This morning we learn that 46 people have died in Toronto this year as a result of gun violence.  

It is a shocking statistic. And it's getting closer to home.

Last month two men were injured in a shooting at 7.25pm on a Friday night on the Town’s Main Street South, yards away from Newmarket’s triumphal arch which welcomes people to the historic downtown.

Although the Government talks endlessly about assault weapons they are not the main problem. (Photo: the Danforth shooter, killing people)

"The majority of gun related homicides involve a handgun"

The new Public Safety Minister, Marco Mendecino, who took over from the woefully ineffectual Bill Blair, told the House of Commons Public Safety Committee on 16 December 2021.

“It is a fact that the majority of gun-related homicides involve a handgun, and that's why our government is committed to investing one billion dollars to support those provinces and territories that want to ban handguns.”

The minority Liberal Government elected last September (on 32.6% of the national vote) pledged in its Platform to:

“Set aside a minimum of $1 billion to support provinces or territories who implement a ban on handguns across their jurisdiction, to keep our cities and communities safe.”

The mandate letter sent by the Prime Minister to Mendecino on 16 December 2021 asks him to deliver on this commitment by:

“Providing financial support to provinces and territories that implement a ban on handguns across their jurisdiction”

Reintroducing Bill C21

There is no mention of reintroducing Bill C21 which sought to tighten up the law on firearms. The Bill was lost when Trudeau called the Federal Election for 20 September 2021 and Parliament was dissolved.

Had it become law Bill C21 would have required licensed handgun owners to comply with rules, set by the municipality where they live, for the storage and transportation of their handguns or risk losing their licence. The Commissioner of Firearms would maintain a publicly available list of municipalities “in which such requirements and prohibitions apply”. 

However, the Liberal Platform changed at the last election. Instead of allowing cities and municipalities to decide whether to ban handguns (an absurd proposition in itself) the power is to be vested in the Provinces and Territories. Now the initial absurdity is compounded. Toronto has repeatedly called for a handgun ban. But the Province under Doug Ford’s Progressive Conservatives has ruled that out.  

So, what should be done?

The absence of any reference to new legislation on handguns in the Prime Minister’s mandate letter to Marco Medecino suggests it may be possible to introduce new requirements for licence holders by administrative action – once the Provinces have passed the necessary legislation. But what form that Provincial legislation should take is a bit of a mystery – at least to me.

Ryan Tumilty writing in the National Post on 24 November 2021 says:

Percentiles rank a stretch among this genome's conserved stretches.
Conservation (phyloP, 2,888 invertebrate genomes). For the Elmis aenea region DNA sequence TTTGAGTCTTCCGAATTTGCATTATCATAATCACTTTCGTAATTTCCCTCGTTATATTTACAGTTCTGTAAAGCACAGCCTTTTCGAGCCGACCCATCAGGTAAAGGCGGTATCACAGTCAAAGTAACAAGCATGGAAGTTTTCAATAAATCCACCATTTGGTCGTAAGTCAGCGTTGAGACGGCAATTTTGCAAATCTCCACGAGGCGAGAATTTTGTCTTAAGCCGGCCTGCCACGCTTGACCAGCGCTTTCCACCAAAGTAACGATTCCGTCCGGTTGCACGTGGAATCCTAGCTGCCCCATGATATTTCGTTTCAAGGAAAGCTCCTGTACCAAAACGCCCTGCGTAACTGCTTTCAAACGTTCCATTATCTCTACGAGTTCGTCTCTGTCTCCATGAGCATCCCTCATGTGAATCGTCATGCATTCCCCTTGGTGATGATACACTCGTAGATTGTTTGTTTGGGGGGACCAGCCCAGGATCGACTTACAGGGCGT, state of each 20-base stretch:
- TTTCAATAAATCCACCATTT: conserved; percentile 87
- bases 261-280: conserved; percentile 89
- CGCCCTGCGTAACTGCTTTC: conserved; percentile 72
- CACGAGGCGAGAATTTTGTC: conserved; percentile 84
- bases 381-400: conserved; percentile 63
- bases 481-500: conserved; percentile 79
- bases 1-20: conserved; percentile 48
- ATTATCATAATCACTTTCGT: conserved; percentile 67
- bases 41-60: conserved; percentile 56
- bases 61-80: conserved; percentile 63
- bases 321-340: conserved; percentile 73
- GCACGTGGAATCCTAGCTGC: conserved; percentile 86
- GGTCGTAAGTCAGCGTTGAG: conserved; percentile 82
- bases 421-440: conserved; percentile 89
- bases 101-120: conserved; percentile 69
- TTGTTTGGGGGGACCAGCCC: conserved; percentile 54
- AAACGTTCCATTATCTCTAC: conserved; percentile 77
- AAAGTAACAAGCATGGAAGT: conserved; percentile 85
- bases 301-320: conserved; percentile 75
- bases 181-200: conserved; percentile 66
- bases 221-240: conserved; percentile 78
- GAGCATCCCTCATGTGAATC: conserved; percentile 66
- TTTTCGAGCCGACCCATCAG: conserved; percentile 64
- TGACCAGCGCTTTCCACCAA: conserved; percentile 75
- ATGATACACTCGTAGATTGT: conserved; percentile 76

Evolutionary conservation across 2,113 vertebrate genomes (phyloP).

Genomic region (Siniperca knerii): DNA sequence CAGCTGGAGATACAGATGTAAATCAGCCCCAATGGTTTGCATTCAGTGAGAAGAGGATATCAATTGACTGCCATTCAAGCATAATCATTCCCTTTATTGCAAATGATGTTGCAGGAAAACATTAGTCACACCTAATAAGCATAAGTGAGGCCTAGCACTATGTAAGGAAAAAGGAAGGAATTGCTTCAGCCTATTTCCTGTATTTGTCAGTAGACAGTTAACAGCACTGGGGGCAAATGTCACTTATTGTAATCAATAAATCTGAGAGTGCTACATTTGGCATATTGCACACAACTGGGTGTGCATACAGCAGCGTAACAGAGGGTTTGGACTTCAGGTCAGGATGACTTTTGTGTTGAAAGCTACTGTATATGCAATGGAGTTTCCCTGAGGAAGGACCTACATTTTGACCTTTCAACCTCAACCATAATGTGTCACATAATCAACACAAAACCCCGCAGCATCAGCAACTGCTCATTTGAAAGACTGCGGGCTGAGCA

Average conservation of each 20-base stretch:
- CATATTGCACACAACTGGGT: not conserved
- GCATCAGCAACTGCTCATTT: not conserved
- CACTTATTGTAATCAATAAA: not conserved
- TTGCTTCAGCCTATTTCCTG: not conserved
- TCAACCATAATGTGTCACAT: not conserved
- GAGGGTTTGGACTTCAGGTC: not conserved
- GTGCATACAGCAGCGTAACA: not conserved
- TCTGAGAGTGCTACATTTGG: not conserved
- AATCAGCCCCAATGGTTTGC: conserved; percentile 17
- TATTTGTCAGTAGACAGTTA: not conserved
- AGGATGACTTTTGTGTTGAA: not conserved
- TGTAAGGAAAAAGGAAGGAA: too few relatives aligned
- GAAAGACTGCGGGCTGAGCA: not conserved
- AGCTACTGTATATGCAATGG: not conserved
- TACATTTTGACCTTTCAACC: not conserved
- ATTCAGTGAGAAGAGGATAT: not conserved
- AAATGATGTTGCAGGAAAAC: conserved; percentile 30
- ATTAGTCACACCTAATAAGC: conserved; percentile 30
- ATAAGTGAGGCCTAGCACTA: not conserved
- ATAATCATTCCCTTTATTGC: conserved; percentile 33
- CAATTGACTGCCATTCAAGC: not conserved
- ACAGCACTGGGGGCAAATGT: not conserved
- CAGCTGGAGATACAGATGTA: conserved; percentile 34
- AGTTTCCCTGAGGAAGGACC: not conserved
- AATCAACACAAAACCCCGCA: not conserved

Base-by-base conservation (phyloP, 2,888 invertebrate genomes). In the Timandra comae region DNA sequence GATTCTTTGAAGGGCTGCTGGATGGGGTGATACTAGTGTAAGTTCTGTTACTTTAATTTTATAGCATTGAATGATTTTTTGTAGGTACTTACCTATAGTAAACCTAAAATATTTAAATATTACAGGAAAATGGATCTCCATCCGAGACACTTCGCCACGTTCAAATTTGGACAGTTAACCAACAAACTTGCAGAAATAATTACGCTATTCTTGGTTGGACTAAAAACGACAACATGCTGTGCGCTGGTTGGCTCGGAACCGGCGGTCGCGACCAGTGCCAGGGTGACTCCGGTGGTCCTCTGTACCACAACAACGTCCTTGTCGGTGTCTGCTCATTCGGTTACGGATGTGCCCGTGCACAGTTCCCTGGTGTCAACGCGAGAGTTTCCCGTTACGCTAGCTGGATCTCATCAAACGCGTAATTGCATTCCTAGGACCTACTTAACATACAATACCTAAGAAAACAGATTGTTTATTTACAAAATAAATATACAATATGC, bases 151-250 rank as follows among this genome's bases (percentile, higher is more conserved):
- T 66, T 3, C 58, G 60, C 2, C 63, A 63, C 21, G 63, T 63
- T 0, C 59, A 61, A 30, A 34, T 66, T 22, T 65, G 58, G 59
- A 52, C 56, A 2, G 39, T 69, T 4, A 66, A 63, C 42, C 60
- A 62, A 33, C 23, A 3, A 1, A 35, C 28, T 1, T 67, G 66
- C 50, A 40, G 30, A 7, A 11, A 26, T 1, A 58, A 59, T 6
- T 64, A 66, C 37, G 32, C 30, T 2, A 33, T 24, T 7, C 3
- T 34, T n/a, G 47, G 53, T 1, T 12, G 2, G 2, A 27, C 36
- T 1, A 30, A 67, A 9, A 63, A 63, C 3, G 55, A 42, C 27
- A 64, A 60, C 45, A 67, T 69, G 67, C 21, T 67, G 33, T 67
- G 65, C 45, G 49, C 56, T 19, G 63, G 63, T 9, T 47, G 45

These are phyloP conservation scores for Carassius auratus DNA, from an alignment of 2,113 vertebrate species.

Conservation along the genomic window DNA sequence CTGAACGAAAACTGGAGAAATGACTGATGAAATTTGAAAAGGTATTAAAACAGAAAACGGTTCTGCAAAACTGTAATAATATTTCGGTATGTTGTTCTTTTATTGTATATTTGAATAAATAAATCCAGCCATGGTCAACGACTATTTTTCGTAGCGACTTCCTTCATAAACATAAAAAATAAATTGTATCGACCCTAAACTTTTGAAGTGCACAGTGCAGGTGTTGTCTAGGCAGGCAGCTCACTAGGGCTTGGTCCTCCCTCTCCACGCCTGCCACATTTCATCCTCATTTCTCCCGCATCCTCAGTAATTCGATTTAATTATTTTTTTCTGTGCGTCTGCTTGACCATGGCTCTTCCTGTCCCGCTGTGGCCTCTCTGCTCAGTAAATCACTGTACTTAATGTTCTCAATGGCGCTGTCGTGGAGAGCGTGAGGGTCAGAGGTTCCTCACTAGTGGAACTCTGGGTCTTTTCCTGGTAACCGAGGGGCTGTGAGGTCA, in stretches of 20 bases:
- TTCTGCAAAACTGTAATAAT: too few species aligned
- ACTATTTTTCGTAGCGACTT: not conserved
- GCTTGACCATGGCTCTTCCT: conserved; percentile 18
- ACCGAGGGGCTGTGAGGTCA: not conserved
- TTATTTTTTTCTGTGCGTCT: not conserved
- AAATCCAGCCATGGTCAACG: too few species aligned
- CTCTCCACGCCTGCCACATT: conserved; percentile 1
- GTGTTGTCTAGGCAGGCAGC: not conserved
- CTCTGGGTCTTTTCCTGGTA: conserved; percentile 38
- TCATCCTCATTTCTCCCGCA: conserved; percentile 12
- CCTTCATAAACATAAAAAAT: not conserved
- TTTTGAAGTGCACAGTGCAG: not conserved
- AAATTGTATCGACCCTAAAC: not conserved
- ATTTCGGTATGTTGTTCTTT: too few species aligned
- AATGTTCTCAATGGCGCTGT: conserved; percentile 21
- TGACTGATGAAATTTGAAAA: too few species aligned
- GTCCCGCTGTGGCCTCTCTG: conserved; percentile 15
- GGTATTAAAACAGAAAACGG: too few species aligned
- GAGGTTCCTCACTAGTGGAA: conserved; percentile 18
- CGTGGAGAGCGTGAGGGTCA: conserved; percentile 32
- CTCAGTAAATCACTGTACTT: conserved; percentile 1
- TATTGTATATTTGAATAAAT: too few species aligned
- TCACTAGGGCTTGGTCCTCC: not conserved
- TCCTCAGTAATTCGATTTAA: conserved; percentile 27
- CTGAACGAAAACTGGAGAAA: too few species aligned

“In the last Parliament, the Liberals introduced, but did not pass, a sweeping gun bill that included measures limiting the capacity of rifle magazines, banning certain weapons and allowing municipalities to ban handguns within their jurisdiction. The bill died with the election in August and the Liberals will have to reintroduce the legislation in this Parliament.

A provincial ban could operate differently because provinces have more constitutional authorities and might not need federal legislation to ban handguns. But the Liberals could also pass federal legislation alongside provincial rules that would prevent people in those provinces from getting a licence for a handgun.” 

Let's get on with it

If Federal legislation is required (and I assume it is) then let’s get on with it. 

Even if what is being proposed is half-baked, it is better than nothing. The numbers are there to get a Bill through Parliament and on to the Statute Book.

The NDP backed the original proposal to allow municipalities to ban handguns and even claimed the idea as their own. They are unlikely to stand in the way of Trudeau's new, reworked commitment which gives Provinces the final say in deciding handgun policy within their own jurisdictions.

After the tragedy of Portapique, we could see one of more of the Atlantic Provinces effectively banning handguns while here in Ontario - so long as Ford is running the show – there will be no change to the status quo.

Patchwork of rules

We could see a patchwork quilt of rules across Canada when, instead, there should be uniformity across the country. The Mayors of Newmarket and Aurora, John Taylor and Tom Mrakas, believe the opt-in, opt-out policy is impractical

Newmarket-Aurora’s Liberal MP, Tony Van Bynen, disagrees.

The MP talks about gun violence in his latest flyer (December 2021):

“This starts with tackling the rise of gun violence in our biggest cities. Our communities should be safe and peaceful places to live and raise children, but gun crimes are increasing. In May 2020, we took action to put a ban on the use, sale or import of assault style weapons most often used in mass shootings.

“While this was a strong initiative, we know there is still more to do. This is why we are going to implement a mandatory buyback of all assault style weapons and work with the provinces and territories that want to ban handguns.”

This is the man who draped a tartan scarf on his front door for 48 hours in memory of those slain in Nova Scotia – Canada’s worst mass murder – and posted the photo on his Facebook page so we could see his grief.

A more fitting tribute would be for Van Bynen to make it a personal priority to help deliver a handgun ban – even one as incomplete and as flawed as the one being championed by the Prime Minister. 

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See more here on the debate on handguns